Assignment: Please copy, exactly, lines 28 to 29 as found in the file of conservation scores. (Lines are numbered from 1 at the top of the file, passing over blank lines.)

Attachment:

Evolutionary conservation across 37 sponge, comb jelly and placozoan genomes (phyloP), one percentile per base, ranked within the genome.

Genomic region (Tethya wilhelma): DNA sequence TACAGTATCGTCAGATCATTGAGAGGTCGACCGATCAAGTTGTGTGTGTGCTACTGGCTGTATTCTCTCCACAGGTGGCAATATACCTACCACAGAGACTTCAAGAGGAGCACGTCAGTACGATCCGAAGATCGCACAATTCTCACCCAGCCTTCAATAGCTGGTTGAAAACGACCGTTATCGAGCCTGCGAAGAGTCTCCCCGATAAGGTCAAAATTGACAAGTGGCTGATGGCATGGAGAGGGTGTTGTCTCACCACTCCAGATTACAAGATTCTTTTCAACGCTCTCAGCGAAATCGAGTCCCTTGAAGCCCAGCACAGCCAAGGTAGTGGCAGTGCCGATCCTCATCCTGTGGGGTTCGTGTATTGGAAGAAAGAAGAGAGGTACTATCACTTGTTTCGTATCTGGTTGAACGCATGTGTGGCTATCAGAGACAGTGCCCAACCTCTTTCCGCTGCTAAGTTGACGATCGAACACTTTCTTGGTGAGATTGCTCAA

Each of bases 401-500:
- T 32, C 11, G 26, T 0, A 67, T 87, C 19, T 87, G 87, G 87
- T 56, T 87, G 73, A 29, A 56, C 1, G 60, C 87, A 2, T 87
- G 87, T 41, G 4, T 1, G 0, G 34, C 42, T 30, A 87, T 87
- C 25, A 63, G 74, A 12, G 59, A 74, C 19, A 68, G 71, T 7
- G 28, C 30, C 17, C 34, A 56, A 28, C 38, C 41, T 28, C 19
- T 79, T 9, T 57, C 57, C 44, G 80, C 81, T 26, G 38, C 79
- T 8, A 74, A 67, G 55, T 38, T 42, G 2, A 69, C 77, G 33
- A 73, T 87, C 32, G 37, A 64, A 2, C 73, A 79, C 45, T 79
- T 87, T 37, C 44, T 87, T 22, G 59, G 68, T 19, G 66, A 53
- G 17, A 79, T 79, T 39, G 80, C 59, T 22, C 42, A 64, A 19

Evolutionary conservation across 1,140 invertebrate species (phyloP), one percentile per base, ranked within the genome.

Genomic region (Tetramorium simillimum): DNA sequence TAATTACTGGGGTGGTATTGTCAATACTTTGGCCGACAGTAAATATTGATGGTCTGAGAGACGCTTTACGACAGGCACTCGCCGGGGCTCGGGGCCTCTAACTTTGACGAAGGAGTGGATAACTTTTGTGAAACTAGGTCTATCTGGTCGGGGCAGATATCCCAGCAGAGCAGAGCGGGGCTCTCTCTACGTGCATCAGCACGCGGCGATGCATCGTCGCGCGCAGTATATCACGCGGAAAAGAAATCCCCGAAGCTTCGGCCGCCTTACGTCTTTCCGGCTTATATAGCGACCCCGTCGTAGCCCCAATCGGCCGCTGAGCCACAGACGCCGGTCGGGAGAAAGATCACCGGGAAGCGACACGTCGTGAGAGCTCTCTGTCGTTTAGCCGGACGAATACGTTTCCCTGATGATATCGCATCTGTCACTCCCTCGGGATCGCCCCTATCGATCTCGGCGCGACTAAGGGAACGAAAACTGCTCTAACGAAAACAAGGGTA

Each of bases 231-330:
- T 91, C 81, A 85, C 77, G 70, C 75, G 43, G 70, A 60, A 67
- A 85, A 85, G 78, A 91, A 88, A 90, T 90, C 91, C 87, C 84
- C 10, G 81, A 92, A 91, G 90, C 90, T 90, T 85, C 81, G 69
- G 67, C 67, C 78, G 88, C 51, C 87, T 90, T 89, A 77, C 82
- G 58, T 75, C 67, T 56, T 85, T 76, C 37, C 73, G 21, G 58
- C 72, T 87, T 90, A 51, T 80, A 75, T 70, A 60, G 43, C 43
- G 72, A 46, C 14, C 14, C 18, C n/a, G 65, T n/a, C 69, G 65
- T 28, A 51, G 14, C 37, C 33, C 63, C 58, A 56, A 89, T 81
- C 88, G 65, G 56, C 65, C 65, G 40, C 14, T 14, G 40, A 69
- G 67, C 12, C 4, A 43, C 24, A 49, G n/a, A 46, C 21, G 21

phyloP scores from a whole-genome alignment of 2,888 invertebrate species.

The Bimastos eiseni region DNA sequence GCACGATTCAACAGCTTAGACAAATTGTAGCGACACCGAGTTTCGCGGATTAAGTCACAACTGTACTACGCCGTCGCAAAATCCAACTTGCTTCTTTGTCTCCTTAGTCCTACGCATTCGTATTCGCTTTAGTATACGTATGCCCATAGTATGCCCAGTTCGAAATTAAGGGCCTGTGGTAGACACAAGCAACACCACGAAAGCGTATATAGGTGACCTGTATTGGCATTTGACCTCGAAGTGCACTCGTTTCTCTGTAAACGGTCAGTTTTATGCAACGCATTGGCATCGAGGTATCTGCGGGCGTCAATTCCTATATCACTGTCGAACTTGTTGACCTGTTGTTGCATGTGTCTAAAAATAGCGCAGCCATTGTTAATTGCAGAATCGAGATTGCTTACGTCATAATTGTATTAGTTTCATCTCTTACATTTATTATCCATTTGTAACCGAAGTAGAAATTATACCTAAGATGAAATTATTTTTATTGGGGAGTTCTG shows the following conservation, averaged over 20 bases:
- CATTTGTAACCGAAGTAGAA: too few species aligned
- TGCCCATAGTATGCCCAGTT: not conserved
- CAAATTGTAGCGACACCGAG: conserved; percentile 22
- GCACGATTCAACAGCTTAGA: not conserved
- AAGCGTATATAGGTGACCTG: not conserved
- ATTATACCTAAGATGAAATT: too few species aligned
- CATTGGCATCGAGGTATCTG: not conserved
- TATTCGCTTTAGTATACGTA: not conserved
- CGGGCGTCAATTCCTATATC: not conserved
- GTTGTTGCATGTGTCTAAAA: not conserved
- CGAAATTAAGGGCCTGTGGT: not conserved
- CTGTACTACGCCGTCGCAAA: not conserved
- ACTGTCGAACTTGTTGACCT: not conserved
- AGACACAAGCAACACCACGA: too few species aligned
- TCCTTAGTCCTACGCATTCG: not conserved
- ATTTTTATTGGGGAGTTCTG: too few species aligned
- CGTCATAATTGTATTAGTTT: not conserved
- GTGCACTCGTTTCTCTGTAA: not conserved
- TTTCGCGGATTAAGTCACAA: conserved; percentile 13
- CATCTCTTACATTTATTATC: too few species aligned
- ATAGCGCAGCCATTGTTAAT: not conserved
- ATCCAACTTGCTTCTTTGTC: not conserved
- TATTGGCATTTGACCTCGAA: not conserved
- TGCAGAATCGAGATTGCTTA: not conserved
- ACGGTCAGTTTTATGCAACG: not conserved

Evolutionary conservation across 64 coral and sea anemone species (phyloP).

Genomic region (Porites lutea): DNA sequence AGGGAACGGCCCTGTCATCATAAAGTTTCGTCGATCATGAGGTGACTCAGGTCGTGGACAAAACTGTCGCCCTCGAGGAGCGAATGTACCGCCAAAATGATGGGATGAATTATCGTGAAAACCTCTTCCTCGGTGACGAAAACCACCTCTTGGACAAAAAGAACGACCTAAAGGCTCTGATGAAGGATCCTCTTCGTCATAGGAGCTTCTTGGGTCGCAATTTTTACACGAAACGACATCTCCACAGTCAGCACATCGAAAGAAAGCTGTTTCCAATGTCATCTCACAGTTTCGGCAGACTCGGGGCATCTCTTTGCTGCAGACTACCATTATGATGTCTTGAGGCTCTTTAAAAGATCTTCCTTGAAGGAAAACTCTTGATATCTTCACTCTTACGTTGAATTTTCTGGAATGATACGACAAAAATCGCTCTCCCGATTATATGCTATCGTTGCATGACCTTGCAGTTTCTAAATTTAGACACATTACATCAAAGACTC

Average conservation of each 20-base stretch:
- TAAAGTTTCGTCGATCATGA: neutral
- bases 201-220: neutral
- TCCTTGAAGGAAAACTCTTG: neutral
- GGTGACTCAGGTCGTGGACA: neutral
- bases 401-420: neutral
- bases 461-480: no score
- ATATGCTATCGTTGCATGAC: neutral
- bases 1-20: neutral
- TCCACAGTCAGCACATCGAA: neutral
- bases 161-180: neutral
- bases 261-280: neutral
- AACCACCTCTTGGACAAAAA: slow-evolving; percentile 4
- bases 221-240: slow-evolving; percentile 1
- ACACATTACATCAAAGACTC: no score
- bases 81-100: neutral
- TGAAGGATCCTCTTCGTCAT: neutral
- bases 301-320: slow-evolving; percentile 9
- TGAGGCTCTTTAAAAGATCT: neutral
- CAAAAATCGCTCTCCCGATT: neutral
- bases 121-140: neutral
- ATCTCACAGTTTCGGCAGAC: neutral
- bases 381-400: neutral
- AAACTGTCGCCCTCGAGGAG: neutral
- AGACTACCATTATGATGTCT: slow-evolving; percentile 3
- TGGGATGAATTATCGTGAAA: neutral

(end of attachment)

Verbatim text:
The Bimastos eiseni region DNA sequence GCACGATTCAACAGCTTAGACAAATTGTAGCGACACCGAGTTTCGCGGATTAAGTCACAACTGTACTACGCCGTCGCAAAATCCAACTTGCTTCTTTGTCTCCTTAGTCCTACGCATTCGTATTCGCTTTAGTATACGTATGCCCATAGTATGCCCAGTTCGAAATTAAGGGCCTGTGGTAGACACAAGCAACACCACGAAAGCGTATATAGGTGACCTGTATTGGCATTTGACCTCGAAGTGCACTCGTTTCTCTGTAAACGGTCAGTTTTATGCAACGCATTGGCATCGAGGTATCTGCGGGCGTCAATTCCTATATCACTGTCGAACTTGTTGACCTGTTGTTGCATGTGTCTAAAAATAGCGCAGCCATTGTTAATTGCAGAATCGAGATTGCTTACGTCATAATTGTATTAGTTTCATCTCTTACATTTATTATCCATTTGTAACCGAAGTAGAAATTATACCTAAGATGAAATTATTTTTATTGGGGAGTTCTG shows the following conservation, averaged over 20 bases:
- CATTTGTAACCGAAGTAGAA: too few species aligned